The coronavirus pandemic has led to more people choosing to become “microworkers”, a new study shows.
The use of digital platforms to get paid for short tasks such as coding, translation, surveys and identifying images has provided new opportunities for workers to participate in the labour market but has also exacerbated labour market inequalities, experts have said.
A total of 36 per cent of those who took part in a new survey reported starting microwork during the pandemic. Several participants mentioned the Covid pandemic as a significant factor in their reason for starting microwork.
Almost all of those who took part in the research – 95 per cent – earned below minimum wage for microwork and almost 2 in 3 earned less than £4 an hour. Half also had full-time work, 29 per cent were in part-time or casual work, and only 20 per cent were not engaged in any other paid work.
Most of those who took part in the research wanted to earn extra income, and their microwork was in addition to other paid work.
Researchers from the think tank Autonomy and the University of Exeter and the London School of Economics surveyed 1,189 UK-based workers on three major microwork platforms: Clickworker, Prolific and Amazon Mechanical Turk. They also carried out 17 in-depth interviews.
Dr James Muldoon, from the University of Exeter, said: “This report provides one of the first comprehensive analyses of microwork in the United Kingdom. While microworkers in other parts of the world work long hours and rely heavily on income received from their work on platforms to provide for their essential needs, UK-based workers tend to work fewer hours and see their work on the platform as supplementing other sources of income, even full- time jobs. Many workers we interviewed explicitly spoke of their work on platforms as a ‘side hustle’ and only one of a range of revenue streams.”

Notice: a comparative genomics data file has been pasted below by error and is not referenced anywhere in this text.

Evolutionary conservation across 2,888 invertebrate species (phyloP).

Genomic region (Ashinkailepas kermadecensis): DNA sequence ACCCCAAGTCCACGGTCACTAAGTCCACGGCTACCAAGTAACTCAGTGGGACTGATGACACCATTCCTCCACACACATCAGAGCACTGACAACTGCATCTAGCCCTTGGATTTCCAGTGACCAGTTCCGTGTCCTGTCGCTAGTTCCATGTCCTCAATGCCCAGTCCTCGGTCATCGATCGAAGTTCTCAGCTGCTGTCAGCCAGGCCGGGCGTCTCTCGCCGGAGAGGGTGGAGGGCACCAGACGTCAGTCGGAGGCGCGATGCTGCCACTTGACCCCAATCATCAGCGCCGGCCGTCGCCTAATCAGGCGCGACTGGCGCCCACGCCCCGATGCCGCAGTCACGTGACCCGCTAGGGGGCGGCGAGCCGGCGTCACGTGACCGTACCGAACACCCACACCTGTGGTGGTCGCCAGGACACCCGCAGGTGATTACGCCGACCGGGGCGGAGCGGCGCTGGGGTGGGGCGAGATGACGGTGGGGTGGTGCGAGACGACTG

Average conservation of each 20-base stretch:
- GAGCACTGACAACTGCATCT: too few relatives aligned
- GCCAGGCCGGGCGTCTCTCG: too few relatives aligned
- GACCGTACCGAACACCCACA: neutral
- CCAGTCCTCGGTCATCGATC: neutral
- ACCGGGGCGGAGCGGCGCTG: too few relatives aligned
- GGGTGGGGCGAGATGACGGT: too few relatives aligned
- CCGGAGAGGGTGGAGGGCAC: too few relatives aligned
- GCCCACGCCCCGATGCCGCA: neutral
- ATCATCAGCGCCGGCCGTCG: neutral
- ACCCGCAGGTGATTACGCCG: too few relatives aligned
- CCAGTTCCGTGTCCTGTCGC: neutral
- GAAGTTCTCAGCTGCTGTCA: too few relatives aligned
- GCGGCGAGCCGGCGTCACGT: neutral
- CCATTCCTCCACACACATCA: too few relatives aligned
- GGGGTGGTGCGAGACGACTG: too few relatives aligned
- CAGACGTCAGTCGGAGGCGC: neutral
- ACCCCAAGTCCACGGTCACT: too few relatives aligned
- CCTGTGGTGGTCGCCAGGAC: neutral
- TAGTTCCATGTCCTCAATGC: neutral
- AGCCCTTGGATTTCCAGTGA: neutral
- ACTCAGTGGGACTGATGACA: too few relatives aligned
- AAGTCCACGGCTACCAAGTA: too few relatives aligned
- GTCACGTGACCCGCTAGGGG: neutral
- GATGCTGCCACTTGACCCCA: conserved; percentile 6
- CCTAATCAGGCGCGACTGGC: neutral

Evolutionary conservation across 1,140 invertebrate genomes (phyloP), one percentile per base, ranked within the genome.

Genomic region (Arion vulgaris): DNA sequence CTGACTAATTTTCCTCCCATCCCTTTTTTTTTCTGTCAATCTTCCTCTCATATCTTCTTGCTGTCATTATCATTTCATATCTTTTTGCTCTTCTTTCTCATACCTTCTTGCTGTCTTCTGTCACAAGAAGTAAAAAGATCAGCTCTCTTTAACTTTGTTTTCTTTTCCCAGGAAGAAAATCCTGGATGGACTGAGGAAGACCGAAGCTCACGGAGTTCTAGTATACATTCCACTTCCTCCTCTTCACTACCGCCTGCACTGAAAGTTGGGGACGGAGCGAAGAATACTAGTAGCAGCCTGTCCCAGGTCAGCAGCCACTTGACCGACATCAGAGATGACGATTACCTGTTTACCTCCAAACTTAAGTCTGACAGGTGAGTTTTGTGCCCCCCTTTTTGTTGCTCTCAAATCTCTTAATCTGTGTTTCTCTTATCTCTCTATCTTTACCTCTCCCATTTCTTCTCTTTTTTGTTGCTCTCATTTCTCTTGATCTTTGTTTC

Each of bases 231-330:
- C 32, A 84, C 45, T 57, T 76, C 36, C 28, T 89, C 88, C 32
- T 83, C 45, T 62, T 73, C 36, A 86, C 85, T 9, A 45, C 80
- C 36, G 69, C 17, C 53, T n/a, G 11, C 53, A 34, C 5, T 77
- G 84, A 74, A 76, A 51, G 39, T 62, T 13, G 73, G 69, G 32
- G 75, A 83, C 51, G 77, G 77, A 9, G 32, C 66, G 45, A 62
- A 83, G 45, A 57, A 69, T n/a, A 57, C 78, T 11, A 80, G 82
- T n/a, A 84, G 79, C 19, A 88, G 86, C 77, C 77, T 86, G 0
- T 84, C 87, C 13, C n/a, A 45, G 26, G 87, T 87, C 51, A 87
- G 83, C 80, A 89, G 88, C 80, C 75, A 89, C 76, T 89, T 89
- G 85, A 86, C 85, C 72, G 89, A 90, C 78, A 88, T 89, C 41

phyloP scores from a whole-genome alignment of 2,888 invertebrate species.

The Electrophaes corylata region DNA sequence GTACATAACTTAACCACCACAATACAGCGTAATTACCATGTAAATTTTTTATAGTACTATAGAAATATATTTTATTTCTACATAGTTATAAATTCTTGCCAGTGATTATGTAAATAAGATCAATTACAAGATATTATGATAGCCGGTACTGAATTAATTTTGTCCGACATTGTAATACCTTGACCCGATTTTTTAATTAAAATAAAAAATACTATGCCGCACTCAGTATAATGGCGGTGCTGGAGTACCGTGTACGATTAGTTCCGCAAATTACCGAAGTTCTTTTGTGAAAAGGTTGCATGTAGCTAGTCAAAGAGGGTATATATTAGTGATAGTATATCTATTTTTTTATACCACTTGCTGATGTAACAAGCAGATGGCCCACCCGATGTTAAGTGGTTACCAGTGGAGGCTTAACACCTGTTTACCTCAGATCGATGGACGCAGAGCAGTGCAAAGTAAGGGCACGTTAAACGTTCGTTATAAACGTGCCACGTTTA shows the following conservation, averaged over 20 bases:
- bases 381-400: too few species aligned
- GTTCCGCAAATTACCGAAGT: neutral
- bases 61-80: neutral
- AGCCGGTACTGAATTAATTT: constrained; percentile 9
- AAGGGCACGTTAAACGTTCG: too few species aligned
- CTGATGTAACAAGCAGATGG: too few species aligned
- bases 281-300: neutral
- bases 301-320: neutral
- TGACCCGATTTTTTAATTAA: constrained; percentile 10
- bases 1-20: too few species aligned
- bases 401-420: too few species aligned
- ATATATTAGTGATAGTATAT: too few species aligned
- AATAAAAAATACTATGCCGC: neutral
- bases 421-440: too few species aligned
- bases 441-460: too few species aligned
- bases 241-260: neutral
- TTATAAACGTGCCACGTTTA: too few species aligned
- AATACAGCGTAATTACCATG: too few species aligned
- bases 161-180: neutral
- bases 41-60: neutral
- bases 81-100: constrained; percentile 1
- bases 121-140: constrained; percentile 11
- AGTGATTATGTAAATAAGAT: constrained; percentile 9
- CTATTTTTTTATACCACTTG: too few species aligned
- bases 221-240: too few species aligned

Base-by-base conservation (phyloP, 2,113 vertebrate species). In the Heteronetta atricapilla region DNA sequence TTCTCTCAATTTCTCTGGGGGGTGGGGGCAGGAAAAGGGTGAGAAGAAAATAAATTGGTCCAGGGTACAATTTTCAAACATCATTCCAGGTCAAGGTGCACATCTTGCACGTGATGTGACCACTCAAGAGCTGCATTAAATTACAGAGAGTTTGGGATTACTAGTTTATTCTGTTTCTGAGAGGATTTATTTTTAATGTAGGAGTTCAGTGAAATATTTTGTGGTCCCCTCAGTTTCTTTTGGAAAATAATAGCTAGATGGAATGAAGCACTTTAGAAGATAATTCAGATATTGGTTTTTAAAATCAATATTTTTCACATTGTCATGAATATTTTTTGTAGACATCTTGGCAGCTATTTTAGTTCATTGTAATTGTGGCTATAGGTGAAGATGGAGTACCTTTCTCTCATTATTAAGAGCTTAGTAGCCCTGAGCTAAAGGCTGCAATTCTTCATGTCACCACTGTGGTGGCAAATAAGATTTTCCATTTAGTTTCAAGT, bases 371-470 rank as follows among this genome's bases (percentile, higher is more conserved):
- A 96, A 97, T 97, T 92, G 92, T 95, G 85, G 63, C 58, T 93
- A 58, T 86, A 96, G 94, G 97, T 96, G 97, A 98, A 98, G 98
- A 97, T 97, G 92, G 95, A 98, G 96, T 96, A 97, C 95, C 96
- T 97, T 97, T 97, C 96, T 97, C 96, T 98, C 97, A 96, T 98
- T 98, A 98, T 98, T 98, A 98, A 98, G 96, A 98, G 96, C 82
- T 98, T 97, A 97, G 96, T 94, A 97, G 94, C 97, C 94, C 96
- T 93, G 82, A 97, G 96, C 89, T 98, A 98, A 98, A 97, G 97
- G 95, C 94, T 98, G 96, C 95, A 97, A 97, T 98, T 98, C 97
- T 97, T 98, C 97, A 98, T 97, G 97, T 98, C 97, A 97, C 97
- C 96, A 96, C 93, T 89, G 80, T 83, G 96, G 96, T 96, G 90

Workers were divided across different social classes and educational backgrounds. Those from low-income backgrounds were most likely to see microwork as providing essential income, while those on higher incomes were less reliant on microwork to pay for basic goods.
Microworkers tended to be well educated with over 60 per cent holding a tertiary level qualification and over 20 per cent with a postgraduate degree. Holding a tertiary level qualification did not lead to workers receiving higher wages on the platforms or engaging in different types of work.
Over half of respondents said they preferred to work outside an office and one in three wanted to work at a time that was convenient for them.
A total of 53 per cent of respondents had performed microwork for less than a year, while 15 per cent had performed microwork for more than three years. Most had worked irregular hours, with more than 64 per cent keeping no fixed hours for their microwork and less than 10 per cent engaging in microwork during business hours.
Most workers did not report working very long hours on microwork platforms. One in three only worked an hour or less per week, while more than half worked between one and ten hours per week. Only 10 per cent worked over 10 hours each week.
The report recommends microworkers should be offered ‘finders fees’ and payment for pre-task tests so all time ‘on the job’ is financially remunerated. It also outlines a range of policies which could help improve working conditions for microworkers within the UK.